Lessons learned as a 1st semester TEFL teacher

By Felecia Chatman
May 12, 2016

I have one complete semester of Teaching English as a Foreign Language (TEFL) under my belt. This semester has been eye-opening.

I’ve learned so much from other teachers and colleagues about teaching here in China, which has its difficulties, but I’ve learned different coping mechanisms to help. Below I’ve listed some of the lessons I’ve learned in my first semester as a teacher in China.

Felecia Chatman TEFL
My Chinese counterpart Cleo and her daughter

 1. Get to know your Chinese counterparts/colleagues. Building guangxi (relationships) is very important to becoming integrated into your community. By taking time out to learn about your Chinese counterparts, you can experience China through their eyes. They can help you with the language and learn about the community you live in. Also it’s a great opportunity to practice your language skills; even though you might not be good at it, they see your effort and appreciate you for trying. In China, relationships are a big deal here, so it’s key to learn the names of people who you work with and see on a daily basis, and even get to know them outside of school. If you ever need any help, they are more than willing to assist you. 

2. It’s okay to say NO. Okay, so I know this seems like the total opposite of building relationships, because how can you connect with people if you’re always turning down their invitations. That’s not what I’m saying. I’m saying that you do not have to accept every offer from everyone because you are a foreigner and everybody wants to get to know you and your life story, especially when they find out that you’re American. You can pick and choose what you give your time to. By all means, if you have papers to grade and lesson planning to do, DO NOT, I repeat, DO NOT go out with colleagues or students. Take care of your priorities first. I know, especially here in China, it can be hard to get out of some situations, but remind them that your priority is to be a teacher and in order to be the best, you must handle your business, but that you would love rescheduling so that you will have time to spend together.

3. Be patient with yourself and students. Patience is a virtue and you will need a lot of it working with students and people who speak English as a second language. Sometimes it can be very frustrating living in a country where you can barely communicate in the language, and on top of that you teach a language that your students barely use to communicate outside of your classroom. I’ve learned to be patient. Learning a new language is like riding a bike: at first, it’s hard because you keep falling off and making mistakes, but you must get back on every time you fall off. Also, I think what’s helped me is empathizing with my students when they have trouble speaking English, because I am studying Chinese. I encourage them to try their best and give all they have.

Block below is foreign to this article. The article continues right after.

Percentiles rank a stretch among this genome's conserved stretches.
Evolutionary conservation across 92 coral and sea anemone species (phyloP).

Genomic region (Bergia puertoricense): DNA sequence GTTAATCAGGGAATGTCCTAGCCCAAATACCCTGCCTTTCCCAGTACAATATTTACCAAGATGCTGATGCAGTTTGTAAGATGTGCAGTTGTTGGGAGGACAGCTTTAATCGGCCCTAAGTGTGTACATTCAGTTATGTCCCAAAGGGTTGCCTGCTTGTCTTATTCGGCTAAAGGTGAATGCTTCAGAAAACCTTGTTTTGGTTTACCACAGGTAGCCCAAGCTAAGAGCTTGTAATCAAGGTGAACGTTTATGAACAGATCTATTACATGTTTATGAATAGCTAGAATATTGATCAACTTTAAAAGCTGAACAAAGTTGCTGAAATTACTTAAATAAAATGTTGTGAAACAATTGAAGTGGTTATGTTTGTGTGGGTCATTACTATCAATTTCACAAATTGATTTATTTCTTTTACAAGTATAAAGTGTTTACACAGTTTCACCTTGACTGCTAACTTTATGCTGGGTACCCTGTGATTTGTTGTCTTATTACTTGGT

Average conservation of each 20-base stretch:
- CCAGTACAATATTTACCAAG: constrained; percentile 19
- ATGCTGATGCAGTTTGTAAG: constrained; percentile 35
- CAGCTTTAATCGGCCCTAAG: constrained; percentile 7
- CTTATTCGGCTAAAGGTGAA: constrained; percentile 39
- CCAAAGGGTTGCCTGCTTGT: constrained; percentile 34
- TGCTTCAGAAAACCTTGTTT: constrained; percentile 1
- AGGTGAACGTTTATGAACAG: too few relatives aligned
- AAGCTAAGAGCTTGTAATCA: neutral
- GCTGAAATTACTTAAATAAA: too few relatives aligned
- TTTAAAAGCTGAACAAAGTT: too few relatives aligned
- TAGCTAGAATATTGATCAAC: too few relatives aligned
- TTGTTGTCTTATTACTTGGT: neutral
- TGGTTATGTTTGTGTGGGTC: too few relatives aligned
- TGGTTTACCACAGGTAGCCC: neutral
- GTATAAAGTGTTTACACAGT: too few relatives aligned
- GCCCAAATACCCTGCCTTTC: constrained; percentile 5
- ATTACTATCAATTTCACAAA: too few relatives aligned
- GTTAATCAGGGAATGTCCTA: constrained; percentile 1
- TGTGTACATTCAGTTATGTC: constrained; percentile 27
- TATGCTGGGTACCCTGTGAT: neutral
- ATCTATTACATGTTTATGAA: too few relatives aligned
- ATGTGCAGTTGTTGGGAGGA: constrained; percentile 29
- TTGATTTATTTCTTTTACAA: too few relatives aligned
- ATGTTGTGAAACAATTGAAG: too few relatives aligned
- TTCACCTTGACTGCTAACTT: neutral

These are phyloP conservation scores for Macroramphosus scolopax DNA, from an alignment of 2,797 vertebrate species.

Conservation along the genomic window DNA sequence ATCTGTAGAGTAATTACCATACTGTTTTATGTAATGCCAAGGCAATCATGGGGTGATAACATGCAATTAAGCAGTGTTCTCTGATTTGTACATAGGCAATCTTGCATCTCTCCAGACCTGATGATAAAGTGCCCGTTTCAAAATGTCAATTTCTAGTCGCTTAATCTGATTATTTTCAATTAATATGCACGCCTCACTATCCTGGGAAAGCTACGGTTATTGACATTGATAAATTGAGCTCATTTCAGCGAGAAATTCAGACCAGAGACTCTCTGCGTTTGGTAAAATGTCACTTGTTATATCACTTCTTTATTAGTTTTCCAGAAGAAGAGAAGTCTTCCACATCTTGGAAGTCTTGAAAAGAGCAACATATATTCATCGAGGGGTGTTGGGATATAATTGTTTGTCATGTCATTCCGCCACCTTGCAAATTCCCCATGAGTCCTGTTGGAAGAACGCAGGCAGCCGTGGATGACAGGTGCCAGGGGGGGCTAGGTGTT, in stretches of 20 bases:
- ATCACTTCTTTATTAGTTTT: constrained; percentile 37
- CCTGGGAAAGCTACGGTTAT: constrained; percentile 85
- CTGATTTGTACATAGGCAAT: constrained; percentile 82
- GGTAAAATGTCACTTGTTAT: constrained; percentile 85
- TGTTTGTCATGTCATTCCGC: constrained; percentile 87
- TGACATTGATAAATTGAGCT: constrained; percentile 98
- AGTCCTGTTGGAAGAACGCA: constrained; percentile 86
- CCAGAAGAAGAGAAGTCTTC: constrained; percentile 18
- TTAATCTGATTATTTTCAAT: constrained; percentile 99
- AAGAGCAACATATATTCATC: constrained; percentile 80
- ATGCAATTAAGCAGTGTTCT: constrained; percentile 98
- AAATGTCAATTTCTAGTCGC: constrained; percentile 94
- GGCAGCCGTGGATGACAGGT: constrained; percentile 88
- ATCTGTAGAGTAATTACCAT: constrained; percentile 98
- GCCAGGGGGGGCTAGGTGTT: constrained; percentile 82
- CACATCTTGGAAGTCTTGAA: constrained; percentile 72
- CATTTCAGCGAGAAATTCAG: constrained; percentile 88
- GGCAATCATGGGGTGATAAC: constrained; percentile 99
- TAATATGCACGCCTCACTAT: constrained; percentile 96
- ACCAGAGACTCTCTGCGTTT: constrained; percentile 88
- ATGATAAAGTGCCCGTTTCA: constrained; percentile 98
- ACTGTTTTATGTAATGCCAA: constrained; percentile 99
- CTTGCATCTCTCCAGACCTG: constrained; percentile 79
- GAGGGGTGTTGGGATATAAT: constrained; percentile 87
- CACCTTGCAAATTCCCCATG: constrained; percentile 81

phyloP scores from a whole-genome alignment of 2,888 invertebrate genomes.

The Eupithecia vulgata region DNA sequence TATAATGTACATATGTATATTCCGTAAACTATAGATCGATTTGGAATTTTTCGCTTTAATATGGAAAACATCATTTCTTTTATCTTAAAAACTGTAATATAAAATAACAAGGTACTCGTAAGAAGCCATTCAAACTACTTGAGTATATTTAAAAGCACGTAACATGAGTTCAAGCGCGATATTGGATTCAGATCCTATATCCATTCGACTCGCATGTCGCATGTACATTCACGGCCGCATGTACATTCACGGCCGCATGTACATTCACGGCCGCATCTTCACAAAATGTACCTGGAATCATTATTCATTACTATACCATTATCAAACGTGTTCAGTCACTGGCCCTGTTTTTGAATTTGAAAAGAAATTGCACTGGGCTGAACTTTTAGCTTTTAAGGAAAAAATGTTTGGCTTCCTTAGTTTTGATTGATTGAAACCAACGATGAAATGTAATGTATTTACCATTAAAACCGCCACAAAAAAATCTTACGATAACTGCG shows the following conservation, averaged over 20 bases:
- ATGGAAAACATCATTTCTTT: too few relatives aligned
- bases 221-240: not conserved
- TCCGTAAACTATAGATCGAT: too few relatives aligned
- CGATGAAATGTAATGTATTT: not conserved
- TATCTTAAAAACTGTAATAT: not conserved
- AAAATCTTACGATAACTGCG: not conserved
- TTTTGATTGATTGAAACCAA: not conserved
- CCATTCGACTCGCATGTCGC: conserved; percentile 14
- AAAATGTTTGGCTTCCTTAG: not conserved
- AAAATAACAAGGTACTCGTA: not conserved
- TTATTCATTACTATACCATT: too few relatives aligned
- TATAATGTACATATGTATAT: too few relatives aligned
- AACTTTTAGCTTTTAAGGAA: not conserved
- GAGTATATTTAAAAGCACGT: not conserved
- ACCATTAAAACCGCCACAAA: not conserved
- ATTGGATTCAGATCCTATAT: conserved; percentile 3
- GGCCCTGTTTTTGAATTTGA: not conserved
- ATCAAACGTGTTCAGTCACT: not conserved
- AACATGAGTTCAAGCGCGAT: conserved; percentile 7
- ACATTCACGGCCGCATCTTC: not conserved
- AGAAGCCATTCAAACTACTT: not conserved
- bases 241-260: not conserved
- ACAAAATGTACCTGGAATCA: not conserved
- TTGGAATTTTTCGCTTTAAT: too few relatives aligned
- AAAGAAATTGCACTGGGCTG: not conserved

4. Always have back-up activities. Oh my gosh, this is a big one. It’s so important to have back-up activities and lessons for your classes because you never know what can happen in a short period of time. I’ve gone into a class where I thought a lesson would take longer than expected and my students went through it quickly; luckily, I plan back-up activities/filler activities. A filler activity is just an activity that can be done in a short amount of time. Sometimes I have seven to 10 minutes before the break bell rings and I don't want to start another part of the lesson because it would take too much time and the students will forget, so I use a filler activity. For instance, during English Pronunciation class, a great filler was using tongue twisters or a "Stand Up, Sit Down" activity.

5. Plan out your semester ahead of time. This is self-explanatory: If you do not want to be in a disarray your entire semester, I suggest you have a semester plan for your classes. You do not have to stick to this plan exactly, but it will help, especially if you do not have a textbook provided by your school. 

6. Think on your feet.  As a teacher, sometimes you will face the difficulty of teaching students at different learning levels. This can be challenging because you want to make sure that all of your students understand the material you teach. This is where differentiating/modifying your lesson planning comes in. Since all of my classes have mixed levels of students, I must constantly modify my lessons to make sure that I am not losing my lower-level students but that my teaching style is high enough for my higher-level students who are better at speaking English. 

7. Have "me time"! This will save your life. Some days you will wake up and just not feel up to doing much. You will want to hide in your shell because it’s a “blah” day. When you get overwhelmed or everything just seems too much, having some “me time” is great to revive your spirits. Get enough alone time to gather your thoughts or not think at all about the cares of this world. I hope this has given you a little insight into my first semester.

Felecia Chatman

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